Pizza tops America's list of fast-food favorites, but homemakers can make a nutritious pizza at home for as little as half the cost of a restaurant pizza, says Susan Kennedy, a Los Angeles registered dietitian.
"A well-balanced pizza supplies servings from each of the nutrient-based food groups--milk, meat, vegetables and fruits, and breads and cereals," Kennedy says.
Mozzarella cheese belongs in the milk group; sausage, salami, pepperoni or ground beef are members of the meat group; tomato sauce, mushrooms, onions and green peppers are from the vegetable/fruit group, and the crust is from the breads and cereals group.
Kennedy suggests making pizza dough from scratch. "Using whole-wheat flour in the crust, lean ground beef, canned pizza sauce, low-fat mozzarella cheese and fresh vegetables, you'll have a nutritious pizza that's low in fat and rich in fiber," she says.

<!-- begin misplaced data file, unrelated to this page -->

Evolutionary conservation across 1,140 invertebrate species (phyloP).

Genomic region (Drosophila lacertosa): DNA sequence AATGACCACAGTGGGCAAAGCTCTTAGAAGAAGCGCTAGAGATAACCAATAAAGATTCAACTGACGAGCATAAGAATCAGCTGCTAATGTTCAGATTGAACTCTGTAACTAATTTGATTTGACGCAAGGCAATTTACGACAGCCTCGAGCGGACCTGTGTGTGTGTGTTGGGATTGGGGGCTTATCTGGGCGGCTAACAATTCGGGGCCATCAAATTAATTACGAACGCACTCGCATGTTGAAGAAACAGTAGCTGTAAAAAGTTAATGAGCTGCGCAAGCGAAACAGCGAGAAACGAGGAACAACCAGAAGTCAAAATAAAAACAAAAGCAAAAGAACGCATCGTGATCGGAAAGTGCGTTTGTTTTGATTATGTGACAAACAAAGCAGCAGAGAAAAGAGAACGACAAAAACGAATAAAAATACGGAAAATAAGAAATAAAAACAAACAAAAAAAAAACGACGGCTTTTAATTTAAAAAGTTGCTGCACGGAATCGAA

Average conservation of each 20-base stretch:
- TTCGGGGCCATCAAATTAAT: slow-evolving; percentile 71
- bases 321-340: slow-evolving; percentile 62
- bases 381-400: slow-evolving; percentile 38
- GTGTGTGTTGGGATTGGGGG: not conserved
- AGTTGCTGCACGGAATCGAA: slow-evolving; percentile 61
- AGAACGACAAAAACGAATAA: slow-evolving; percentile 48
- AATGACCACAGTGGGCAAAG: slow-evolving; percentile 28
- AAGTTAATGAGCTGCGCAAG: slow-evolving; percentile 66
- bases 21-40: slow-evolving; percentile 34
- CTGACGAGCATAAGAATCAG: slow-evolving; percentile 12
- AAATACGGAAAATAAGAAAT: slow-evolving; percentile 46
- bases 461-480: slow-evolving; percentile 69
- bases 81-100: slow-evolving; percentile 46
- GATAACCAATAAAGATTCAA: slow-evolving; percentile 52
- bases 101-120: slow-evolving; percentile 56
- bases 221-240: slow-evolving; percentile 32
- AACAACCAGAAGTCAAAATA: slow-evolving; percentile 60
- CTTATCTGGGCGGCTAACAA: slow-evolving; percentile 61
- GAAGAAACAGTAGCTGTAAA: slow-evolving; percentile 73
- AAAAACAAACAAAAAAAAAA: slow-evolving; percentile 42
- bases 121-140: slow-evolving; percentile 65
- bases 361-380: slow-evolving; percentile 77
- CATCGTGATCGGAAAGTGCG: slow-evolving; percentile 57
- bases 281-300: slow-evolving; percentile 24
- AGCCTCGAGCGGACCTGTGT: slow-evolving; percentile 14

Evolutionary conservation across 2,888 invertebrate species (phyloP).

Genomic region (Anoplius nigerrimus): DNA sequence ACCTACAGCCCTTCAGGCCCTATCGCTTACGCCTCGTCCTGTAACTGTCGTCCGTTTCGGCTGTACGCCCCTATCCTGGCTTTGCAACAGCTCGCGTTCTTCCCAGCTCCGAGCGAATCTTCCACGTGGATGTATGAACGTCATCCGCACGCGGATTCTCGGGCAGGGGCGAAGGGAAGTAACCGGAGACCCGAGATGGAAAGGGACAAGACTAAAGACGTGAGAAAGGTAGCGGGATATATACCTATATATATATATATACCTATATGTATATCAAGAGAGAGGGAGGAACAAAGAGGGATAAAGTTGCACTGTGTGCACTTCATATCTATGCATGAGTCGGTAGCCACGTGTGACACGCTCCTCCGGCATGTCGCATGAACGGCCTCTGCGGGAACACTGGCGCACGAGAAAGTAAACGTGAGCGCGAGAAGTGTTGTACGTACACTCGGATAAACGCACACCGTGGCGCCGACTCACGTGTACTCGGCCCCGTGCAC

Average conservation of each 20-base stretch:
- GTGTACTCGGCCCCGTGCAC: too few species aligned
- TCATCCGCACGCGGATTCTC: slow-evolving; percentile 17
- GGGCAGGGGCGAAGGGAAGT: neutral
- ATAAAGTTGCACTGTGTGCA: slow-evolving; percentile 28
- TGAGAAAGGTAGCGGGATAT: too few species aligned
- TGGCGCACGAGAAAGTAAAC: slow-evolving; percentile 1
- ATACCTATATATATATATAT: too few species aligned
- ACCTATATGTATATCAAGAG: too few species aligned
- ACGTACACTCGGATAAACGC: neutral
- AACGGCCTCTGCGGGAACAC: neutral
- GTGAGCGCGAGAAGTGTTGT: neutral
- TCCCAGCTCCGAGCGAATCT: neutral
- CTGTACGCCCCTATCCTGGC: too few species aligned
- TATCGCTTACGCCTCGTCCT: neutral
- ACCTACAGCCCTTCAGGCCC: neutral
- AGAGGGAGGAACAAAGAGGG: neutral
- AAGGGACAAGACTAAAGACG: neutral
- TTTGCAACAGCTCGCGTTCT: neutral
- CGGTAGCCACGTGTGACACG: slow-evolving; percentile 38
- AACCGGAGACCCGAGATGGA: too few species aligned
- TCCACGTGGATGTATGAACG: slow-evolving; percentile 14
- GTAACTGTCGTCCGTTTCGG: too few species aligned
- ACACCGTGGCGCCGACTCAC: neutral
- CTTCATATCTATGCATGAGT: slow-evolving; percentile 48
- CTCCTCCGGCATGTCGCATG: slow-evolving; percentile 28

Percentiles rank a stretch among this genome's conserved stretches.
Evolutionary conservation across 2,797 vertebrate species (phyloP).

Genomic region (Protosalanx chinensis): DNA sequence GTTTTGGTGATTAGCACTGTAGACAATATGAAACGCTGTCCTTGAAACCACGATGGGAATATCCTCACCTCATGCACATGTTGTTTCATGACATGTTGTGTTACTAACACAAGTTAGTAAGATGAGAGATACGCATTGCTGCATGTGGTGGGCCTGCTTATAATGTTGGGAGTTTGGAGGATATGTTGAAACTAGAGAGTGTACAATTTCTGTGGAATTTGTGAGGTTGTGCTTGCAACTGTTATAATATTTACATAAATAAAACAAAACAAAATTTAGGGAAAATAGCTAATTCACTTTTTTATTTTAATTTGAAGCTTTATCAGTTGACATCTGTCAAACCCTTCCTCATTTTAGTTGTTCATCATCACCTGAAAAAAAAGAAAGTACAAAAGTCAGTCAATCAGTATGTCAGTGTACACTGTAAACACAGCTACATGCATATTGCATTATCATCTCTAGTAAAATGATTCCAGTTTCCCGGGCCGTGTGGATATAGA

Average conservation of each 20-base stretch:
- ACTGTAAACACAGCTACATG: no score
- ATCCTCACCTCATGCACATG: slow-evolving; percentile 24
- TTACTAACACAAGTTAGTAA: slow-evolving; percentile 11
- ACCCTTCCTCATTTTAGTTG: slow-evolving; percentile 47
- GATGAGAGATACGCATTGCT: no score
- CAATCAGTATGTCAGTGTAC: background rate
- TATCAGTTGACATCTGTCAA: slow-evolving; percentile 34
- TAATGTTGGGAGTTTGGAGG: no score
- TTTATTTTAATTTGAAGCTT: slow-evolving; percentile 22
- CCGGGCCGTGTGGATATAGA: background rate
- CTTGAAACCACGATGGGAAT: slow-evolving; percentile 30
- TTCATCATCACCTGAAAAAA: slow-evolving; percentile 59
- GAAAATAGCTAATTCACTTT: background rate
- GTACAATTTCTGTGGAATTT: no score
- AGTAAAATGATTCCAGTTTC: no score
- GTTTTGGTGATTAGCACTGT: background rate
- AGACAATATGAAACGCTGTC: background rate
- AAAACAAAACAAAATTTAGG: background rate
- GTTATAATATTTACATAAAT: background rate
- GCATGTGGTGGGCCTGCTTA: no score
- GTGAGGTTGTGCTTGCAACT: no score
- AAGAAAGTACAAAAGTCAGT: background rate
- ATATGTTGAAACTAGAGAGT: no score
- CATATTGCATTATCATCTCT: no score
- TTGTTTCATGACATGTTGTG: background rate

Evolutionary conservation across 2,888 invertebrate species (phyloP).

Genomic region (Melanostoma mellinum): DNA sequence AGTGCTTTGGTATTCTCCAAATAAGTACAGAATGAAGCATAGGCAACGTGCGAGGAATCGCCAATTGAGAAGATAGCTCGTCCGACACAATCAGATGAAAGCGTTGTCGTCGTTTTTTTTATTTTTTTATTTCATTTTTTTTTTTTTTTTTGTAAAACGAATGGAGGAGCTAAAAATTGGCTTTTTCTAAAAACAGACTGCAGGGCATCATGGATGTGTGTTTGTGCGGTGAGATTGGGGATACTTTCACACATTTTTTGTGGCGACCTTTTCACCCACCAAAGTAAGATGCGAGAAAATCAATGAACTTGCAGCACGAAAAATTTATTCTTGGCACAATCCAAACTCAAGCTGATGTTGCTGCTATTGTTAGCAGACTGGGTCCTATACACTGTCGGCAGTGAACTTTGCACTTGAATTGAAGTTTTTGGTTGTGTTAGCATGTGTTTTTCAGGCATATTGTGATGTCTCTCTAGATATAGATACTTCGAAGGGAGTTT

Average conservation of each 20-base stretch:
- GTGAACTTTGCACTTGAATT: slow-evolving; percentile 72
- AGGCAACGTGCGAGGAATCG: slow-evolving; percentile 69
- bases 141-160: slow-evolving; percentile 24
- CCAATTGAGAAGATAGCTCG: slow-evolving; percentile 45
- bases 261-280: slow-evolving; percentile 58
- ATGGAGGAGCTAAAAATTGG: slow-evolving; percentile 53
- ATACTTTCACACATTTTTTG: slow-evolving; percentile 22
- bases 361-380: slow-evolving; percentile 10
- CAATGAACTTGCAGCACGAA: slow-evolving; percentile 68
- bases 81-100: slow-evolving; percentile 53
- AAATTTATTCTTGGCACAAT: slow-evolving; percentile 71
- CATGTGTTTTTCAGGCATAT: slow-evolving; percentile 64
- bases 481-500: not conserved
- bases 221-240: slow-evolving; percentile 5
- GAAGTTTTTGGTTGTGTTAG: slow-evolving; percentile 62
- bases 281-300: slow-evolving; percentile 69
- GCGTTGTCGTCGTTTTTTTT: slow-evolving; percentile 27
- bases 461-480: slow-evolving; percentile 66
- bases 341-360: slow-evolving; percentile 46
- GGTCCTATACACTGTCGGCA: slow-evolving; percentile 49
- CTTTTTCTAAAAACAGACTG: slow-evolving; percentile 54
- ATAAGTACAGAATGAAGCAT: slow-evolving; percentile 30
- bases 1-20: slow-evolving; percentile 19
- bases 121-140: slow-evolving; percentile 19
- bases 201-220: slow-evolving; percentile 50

For those cooks who are short on time, ready-made pizza crusts can now be purchased in many grocery stores, or try rolled-out biscuit dough.
A slice of leftover pizza is a good breakfast food, too, because it offers a balance of nutrients important to good performance in the morning, Kennedy adds.
Snack pizzas, which kids can make with English muffins, are a nutritious alternative to cookies after school. Snack pizzas, a green salad, some fruit and a glass of milk make a great lunch rich in calcium, Vitamin C, B vitamins and fiber.